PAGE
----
There are heaps of places which offer printing services. If you’re not certain where to start looking, check out your local office supplies store or have a Google around for “print and copy services”. I’ve also seen some super affordable printing services being offered through eBay. You can visit a store in person or use an online upload interface. I personally prefer the ease and convenience of uploading my artwork online then having my print delivered directly to my door. This is maybe because my nearest print store isn’t exactly near-by.

For ease, I’ve designed these printables to fit within standard large poster frames (60cm x 90cm/24″ x 36″) however you may reduce or enlarge the size within reason to suit your particular needs (be aware that excessive re-sizing can result in a poor quality print).

You should be able to find a service which will print a full colour, large poster-sized print on decent paper for around $15 – $40. I used the Officeworks Colour Poster printing service. If you’re interested in making this project even more budget friendly, you could opt for a black and white engineering/plan print on bond paper for as little as $2 (you could then add some colour with a tea-stain, or similar). Alternatively, you could have it printed at premium quality onto a specialty material, such as canvas, for anywhere from $50 – $150. The options are almost endless.

For further printing information refer to my Free Printables series.

 

FRAMING THE ARTWORK

As mentioned above, to make things super easy for you guys, I’ve designed these printables to fit perfectly within standard large (60cm x 90cm/24″ x 36″) poster frames. If you’re unsure where to find large poster frames, check out your local dollar and discount department stores, do a quick Google search or head into Ikea – they have a few to choose from.

Of course, you can always DIY your own farmhouse style custom frame if you’d prefer (refer to my tutorial here – you simply need to up the scale and choose your desired framing wood), or use a thrifted frame as long as the aspect-ratio is compatible. You could also simply top-and-tail the print itself with some dowels and add a cute twine hanger to make a simple wall chart.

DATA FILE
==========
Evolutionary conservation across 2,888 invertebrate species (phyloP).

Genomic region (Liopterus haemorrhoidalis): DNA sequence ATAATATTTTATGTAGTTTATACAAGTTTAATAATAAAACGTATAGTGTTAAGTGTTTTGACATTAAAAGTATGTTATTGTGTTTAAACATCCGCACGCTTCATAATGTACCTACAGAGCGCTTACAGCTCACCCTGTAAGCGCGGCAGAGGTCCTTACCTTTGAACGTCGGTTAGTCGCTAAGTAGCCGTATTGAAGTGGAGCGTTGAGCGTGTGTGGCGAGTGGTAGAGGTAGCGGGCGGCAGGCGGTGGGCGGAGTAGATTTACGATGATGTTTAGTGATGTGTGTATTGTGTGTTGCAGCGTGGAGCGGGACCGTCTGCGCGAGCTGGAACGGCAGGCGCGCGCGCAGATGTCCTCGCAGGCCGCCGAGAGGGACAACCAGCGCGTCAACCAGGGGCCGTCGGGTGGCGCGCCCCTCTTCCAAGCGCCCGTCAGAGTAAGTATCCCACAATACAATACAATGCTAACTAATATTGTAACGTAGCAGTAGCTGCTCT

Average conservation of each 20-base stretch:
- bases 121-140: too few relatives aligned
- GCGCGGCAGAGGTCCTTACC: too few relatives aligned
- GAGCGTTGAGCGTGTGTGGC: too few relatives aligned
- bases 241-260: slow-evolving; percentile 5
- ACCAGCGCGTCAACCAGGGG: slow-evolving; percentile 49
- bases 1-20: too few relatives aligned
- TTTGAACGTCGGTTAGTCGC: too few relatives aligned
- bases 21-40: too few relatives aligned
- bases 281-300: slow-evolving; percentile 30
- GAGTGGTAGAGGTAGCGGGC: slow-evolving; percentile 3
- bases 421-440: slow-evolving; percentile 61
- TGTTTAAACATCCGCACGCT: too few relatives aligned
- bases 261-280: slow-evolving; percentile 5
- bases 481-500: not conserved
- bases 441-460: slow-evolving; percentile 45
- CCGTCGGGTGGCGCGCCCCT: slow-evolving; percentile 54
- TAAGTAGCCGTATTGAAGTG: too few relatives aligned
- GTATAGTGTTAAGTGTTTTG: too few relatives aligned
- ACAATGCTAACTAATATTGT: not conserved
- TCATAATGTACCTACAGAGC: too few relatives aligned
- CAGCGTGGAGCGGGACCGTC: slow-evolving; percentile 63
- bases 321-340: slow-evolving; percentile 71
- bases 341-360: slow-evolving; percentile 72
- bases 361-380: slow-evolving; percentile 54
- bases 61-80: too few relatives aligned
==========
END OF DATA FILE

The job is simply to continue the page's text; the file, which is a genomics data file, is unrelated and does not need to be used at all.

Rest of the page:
For the purpose of this blog post, I framed my printable in a standard large poster frame I found for $15 at a local discount variety store.

Poster Frame Before

The faux wood frame was a little too perfect for my liking so I decided to attempt a farmhouse style makeover. I distressed it to make it look like reclaimed wood (I simply scratched it up with a serrated knife and banged it with some nails before lightly sanding it – similar to what I did here) then I stained it a warm brown.

Distressed Farmhouse Sign Frame

I wasn’t sure how the laminate would respond to being distressed and stained though it actually worked really, really well!

For an authentic ‘sign’ look, I also removed the glass and affixed my print directly to the backing board using spray adhesive.

 

Dotted-Break

 

I’m offering eight printables in total; four different quotes in both sepia and chalkboard. As mentioned above, these are high resolution, large-scale images.

I chose these quotes because they’re a little bit unusual and something about them just spoke to me. I especially love the ‘Cherokee Legend’ which is the first one I designed.

Free Printable Book Page Quote Sign

Have you heard this one before? It’s so evocative.